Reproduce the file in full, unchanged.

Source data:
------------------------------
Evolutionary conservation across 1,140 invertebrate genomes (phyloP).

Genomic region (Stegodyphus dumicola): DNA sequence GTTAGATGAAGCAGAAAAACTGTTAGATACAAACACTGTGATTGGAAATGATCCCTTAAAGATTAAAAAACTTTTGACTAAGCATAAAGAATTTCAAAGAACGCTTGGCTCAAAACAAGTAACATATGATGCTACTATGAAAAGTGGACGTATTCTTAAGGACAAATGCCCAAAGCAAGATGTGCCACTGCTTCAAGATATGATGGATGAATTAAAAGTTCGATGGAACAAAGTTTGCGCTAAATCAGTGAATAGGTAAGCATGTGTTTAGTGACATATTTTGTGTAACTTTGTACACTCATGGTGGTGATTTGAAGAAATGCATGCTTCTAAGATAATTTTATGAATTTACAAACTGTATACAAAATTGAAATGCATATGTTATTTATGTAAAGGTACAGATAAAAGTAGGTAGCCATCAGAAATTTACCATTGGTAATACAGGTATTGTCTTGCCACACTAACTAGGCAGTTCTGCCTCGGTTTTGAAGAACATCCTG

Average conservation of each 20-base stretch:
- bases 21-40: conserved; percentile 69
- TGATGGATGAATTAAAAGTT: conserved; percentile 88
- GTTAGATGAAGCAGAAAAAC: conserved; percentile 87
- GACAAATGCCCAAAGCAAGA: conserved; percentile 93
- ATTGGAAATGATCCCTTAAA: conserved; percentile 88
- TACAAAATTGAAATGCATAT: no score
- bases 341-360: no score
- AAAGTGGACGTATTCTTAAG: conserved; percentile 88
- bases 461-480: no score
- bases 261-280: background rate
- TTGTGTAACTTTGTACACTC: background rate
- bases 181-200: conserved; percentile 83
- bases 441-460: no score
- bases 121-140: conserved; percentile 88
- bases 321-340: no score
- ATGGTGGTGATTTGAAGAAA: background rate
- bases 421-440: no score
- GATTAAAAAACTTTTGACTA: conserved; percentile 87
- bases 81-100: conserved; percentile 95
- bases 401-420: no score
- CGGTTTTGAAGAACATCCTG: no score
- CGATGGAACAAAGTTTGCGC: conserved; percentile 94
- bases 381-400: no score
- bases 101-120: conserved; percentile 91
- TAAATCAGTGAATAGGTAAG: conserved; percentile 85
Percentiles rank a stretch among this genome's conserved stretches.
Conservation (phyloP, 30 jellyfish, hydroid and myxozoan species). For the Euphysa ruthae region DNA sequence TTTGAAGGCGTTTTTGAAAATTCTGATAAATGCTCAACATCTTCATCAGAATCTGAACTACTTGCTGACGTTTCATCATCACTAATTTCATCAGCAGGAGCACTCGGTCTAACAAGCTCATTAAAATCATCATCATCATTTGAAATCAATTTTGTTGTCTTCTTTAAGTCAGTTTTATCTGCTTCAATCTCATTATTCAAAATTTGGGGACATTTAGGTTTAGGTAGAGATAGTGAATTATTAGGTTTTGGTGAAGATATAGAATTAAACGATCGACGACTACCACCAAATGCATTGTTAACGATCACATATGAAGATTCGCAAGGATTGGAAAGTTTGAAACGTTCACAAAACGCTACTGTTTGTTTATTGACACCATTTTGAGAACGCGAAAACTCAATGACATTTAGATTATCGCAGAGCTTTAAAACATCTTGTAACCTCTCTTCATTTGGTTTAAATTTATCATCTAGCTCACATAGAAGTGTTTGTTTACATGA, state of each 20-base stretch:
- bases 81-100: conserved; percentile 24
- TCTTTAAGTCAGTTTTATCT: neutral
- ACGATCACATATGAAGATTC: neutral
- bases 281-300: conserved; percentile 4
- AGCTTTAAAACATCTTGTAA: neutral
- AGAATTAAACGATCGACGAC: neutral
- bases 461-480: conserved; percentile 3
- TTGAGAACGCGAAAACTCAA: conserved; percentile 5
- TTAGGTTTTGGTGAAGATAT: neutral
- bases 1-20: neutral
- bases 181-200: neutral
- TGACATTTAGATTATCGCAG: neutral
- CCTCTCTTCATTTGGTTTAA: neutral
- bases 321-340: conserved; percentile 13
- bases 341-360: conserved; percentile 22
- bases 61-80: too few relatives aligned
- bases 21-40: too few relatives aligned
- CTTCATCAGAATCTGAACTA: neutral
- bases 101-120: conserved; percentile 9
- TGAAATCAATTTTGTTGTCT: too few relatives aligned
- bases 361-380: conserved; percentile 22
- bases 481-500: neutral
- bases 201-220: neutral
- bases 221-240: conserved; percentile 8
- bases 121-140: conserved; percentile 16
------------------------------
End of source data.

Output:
Evolutionary conservation across 1,140 invertebrate genomes (phyloP).

Genomic region (Stegodyphus dumicola): DNA sequence GTTAGATGAAGCAGAAAAACTGTTAGATACAAACACTGTGATTGGAAATGATCCCTTAAAGATTAAAAAACTTTTGACTAAGCATAAAGAATTTCAAAGAACGCTTGGCTCAAAACAAGTAACATATGATGCTACTATGAAAAGTGGACGTATTCTTAAGGACAAATGCCCAAAGCAAGATGTGCCACTGCTTCAAGATATGATGGATGAATTAAAAGTTCGATGGAACAAAGTTTGCGCTAAATCAGTGAATAGGTAAGCATGTGTTTAGTGACATATTTTGTGTAACTTTGTACACTCATGGTGGTGATTTGAAGAAATGCATGCTTCTAAGATAATTTTATGAATTTACAAACTGTATACAAAATTGAAATGCATATGTTATTTATGTAAAGGTACAGATAAAAGTAGGTAGCCATCAGAAATTTACCATTGGTAATACAGGTATTGTCTTGCCACACTAACTAGGCAGTTCTGCCTCGGTTTTGAAGAACATCCTG

Average conservation of each 20-base stretch:
- bases 21-40: conserved; percentile 69
- TGATGGATGAATTAAAAGTT: conserved; percentile 88
- GTTAGATGAAGCAGAAAAAC: conserved; percentile 87
- GACAAATGCCCAAAGCAAGA: conserved; percentile 93
- ATTGGAAATGATCCCTTAAA: conserved; percentile 88
- TACAAAATTGAAATGCATAT: no score
- bases 341-360: no score
- AAAGTGGACGTATTCTTAAG: conserved; percentile 88
- bases 461-480: no score
- bases 261-280: background rate
- TTGTGTAACTTTGTACACTC: background rate
- bases 181-200: conserved; percentile 83
- bases 441-460: no score
- bases 121-140: conserved; percentile 88
- bases 321-340: no score
- ATGGTGGTGATTTGAAGAAA: background rate
- bases 421-440: no score
- GATTAAAAAACTTTTGACTA: conserved; percentile 87
- bases 81-100: conserved; percentile 95
- bases 401-420: no score
- CGGTTTTGAAGAACATCCTG: no score
- CGATGGAACAAAGTTTGCGC: conserved; percentile 94
- bases 381-400: no score
- bases 101-120: conserved; percentile 91
- TAAATCAGTGAATAGGTAAG: conserved; percentile 85
Percentiles rank a stretch among this genome's conserved stretches.
Conservation (phyloP, 30 jellyfish, hydroid and myxozoan species). For the Euphysa ruthae region DNA sequence TTTGAAGGCGTTTTTGAAAATTCTGATAAATGCTCAACATCTTCATCAGAATCTGAACTACTTGCTGACGTTTCATCATCACTAATTTCATCAGCAGGAGCACTCGGTCTAACAAGCTCATTAAAATCATCATCATCATTTGAAATCAATTTTGTTGTCTTCTTTAAGTCAGTTTTATCTGCTTCAATCTCATTATTCAAAATTTGGGGACATTTAGGTTTAGGTAGAGATAGTGAATTATTAGGTTTTGGTGAAGATATAGAATTAAACGATCGACGACTACCACCAAATGCATTGTTAACGATCACATATGAAGATTCGCAAGGATTGGAAAGTTTGAAACGTTCACAAAACGCTACTGTTTGTTTATTGACACCATTTTGAGAACGCGAAAACTCAATGACATTTAGATTATCGCAGAGCTTTAAAACATCTTGTAACCTCTCTTCATTTGGTTTAAATTTATCATCTAGCTCACATAGAAGTGTTTGTTTACATGA, state of each 20-base stretch:
- bases 81-100: conserved; percentile 24
- TCTTTAAGTCAGTTTTATCT: neutral
- ACGATCACATATGAAGATTC: neutral
- bases 281-300: conserved; percentile 4
- AGCTTTAAAACATCTTGTAA: neutral
- AGAATTAAACGATCGACGAC: neutral
- bases 461-480: conserved; percentile 3
- TTGAGAACGCGAAAACTCAA: conserved; percentile 5
- TTAGGTTTTGGTGAAGATAT: neutral
- bases 1-20: neutral
- bases 181-200: neutral
- TGACATTTAGATTATCGCAG: neutral
- CCTCTCTTCATTTGGTTTAA: neutral
- bases 321-340: conserved; percentile 13
- bases 341-360: conserved; percentile 22
- bases 61-80: too few relatives aligned
- bases 21-40: too few relatives aligned
- CTTCATCAGAATCTGAACTA: neutral
- bases 101-120: conserved; percentile 9
- TGAAATCAATTTTGTTGTCT: too few relatives aligned
- bases 361-380: conserved; percentile 22
- bases 481-500: neutral
- bases 201-220: neutral
- bases 221-240: conserved; percentile 8
- bases 121-140: conserved; percentile 16